Eagle vs Owl: Watch as Bald Eagle Gets Knocked from Perch by Great Horned Owl

by Jon D. B.
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It’s eagle vs. owl in a battle of the titans as the nocturnal great horned owl gets the better of this male bald eagle in the dead of night.

It’s hard enough to rear young, let alone in the wild. Bald eagle eggs and eaglets, especially, are subject to all manner of predators during incubation and beyond. For this Pittsburgh raptor family, however, it’s not just their young in peril.

Seen in the accompanying night-vision footage below, the male of this bald eagle pair has made himself an arch enemy. The shadowy, nocturnal nemesis to his majestic, diurnal self, this great horned owl seems hellbent on removing this papa from his nightly nest watch. Within the nest-cam’s view, the owl can be seen swooping in and tackling the male straight from his perch with blistering speed.

While this may seem surprising, all owls fly silently to near silently due to the remarkable structure of their feathers. This means that no matter how skilled the adversary – they’ll never hear an owl coming before it’s too late.

Such is the case for the male bald eagle, who is sent careening from his next by the owl’s bullseye. The footage, which comes courtesy of Audubon’s partnership with PixCams, shows the titanic struggle in both real-time and slow motion.

His partner and mother to his eggs rises in concern, but quickly sits back atop her clutch in order to protect them. Shortly after, the male returns to his nest – shaken, but unharmed.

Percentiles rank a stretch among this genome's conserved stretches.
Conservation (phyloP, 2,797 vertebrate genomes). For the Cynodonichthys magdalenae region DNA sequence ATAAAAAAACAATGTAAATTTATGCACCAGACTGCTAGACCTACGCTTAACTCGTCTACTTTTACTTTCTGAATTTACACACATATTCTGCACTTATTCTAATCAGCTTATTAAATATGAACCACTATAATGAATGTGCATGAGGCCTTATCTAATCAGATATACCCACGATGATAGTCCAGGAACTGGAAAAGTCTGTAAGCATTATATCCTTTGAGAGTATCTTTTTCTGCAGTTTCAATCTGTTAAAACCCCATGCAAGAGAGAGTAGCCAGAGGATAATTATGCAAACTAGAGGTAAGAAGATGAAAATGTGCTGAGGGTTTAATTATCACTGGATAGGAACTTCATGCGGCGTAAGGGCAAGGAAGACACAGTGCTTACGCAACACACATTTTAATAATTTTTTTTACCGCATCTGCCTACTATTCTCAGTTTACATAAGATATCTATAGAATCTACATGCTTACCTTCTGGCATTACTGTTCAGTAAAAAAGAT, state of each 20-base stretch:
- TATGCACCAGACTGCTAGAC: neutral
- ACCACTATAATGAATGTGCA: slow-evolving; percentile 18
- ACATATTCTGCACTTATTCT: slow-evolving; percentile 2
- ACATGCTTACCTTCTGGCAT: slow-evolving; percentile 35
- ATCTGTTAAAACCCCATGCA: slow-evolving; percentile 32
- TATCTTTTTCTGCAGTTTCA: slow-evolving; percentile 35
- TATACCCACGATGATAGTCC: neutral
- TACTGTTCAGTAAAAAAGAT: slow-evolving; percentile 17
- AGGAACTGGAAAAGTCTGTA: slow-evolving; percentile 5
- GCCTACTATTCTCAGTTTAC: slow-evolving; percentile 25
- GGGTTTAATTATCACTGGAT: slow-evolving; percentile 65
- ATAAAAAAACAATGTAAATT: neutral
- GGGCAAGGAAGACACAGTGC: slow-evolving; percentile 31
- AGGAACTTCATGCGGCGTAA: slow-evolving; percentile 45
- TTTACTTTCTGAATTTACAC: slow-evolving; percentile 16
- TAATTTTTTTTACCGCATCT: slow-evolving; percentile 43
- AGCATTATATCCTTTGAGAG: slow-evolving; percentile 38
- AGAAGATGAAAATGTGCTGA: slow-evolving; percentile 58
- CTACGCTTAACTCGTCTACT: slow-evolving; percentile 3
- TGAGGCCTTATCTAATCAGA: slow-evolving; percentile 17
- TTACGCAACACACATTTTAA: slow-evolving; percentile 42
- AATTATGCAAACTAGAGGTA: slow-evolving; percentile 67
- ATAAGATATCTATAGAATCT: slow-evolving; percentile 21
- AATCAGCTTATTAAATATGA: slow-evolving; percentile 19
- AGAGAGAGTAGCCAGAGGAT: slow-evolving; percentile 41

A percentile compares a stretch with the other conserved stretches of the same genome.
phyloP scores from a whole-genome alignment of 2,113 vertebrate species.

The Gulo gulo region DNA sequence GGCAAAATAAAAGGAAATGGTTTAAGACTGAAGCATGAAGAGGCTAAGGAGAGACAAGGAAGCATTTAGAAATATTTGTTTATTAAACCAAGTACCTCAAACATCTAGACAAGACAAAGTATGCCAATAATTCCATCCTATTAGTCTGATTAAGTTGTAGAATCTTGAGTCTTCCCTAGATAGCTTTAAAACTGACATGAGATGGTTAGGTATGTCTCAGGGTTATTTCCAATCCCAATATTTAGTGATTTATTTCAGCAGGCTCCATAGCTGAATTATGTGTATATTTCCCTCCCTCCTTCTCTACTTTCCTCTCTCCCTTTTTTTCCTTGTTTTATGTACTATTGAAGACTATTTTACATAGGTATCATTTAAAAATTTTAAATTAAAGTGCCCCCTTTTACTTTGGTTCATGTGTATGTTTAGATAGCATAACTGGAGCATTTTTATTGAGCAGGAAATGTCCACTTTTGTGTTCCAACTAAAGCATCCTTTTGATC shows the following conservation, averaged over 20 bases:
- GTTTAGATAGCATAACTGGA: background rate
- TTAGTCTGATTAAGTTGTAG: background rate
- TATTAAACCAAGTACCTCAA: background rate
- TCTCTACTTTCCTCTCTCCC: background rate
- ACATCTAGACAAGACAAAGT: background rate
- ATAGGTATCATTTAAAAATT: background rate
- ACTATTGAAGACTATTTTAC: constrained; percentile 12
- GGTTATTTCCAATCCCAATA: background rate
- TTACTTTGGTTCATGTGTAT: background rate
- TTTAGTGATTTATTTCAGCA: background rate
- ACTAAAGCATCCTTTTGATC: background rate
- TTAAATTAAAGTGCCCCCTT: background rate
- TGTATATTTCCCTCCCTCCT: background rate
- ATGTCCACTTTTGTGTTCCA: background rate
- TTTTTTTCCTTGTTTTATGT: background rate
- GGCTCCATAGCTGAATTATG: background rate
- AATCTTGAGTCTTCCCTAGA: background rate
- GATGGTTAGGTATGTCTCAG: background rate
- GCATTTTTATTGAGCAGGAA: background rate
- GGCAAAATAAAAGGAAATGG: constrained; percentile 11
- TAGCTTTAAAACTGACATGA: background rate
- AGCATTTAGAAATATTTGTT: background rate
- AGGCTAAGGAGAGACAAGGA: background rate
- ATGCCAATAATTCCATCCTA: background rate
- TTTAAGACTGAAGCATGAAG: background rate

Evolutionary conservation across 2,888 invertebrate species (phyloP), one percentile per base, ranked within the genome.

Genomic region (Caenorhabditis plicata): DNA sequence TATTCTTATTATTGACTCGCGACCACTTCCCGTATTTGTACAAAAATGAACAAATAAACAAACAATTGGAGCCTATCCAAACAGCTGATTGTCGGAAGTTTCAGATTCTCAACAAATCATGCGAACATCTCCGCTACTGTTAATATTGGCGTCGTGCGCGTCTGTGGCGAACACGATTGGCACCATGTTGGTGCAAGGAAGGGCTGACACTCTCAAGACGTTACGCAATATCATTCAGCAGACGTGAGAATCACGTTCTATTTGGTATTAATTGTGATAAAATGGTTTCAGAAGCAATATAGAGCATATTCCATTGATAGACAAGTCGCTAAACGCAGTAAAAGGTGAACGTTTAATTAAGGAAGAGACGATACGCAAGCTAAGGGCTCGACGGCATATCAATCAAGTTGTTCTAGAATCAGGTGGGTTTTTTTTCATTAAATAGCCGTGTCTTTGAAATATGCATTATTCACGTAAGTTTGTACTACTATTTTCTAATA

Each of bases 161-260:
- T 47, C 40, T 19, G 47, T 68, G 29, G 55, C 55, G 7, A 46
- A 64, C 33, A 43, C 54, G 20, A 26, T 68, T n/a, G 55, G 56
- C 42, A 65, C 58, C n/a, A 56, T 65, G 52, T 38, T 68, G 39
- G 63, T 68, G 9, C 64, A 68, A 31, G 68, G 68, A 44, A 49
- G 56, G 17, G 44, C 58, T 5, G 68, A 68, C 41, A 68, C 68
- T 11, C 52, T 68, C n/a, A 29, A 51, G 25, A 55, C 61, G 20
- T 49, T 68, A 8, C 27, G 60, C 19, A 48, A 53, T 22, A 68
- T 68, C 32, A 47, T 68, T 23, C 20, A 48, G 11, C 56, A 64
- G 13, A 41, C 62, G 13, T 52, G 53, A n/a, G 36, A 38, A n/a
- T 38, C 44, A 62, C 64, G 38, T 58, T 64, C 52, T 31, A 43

WATCH: Great Horned Owl vs Bald Eagle

Remarkably, this is not the first time this great horned owl has been filmed attacking his adversary. 2 CBS Pittsburgh reports this the second incident involving this pairing:

Hays Eagles Dad on the same night gets knocked off a branch See this one in regular and slow motion. Dad does return to the nest and protests.

PixCams

Although the owl’s attack is decidedly vicious, he’s most likely not looking for a meal. Great horned owls will eat eggs, but this fellow would have to be mighty desperate for a meal to take on two bald eagles just for a few morsels.

Instead, it is more likely that the owl is looking to displace the two bald eagles in order to claim their nest. Unlike other species, great horneds typically will not build their own nests. The Cornell Lab of Ornithology clarifies that the species will “usually adopt a nest that was built by another species.”

In addition, great horned owls will also use the cavity of a live tree, dead snags, or cliff ledges. They will even seek out deserted buildings and other human-made constructs before building their own. Quite the opportunists, indeed.

Eagle vs Owl: Who Wins?

As for the matchup between these two titans of their respective raptor families, each is a formidable foe for the other.

The great horned owl is one of the largest owl species on the planet. Their wingspan can touch five feet (152 cm) in length in extreme cases, while large females can stand two feet in height (60 cm). Given their height and unusual girth for an owl (around 4lbs), these apex predators will even prey on other large raptors, with other owls and hawks making up a portion of their diet.

The bald eagle, however, has the upper hand when it comes to size. For one, this large species weighs twice as much as a great horned owl on average – with the smaller males weighing as much as 10 lbs, and females weighing up to 14 lbs. To top it off, these powerful birds of prey can have a staggering 8 foot (244 cm) wingspan.

And so while the great horned owl may be able to take his eagle foe by complete surprise in the dead of night, it’s unlikely he’d be able to overpower a bald eagle unless he manages a miraculous kill-on-contact.

As for our papa baldie above, the Audubon Society has good news: he and all three eaglets made it out alive. The eggs hatched on February 12, 15, and 19.

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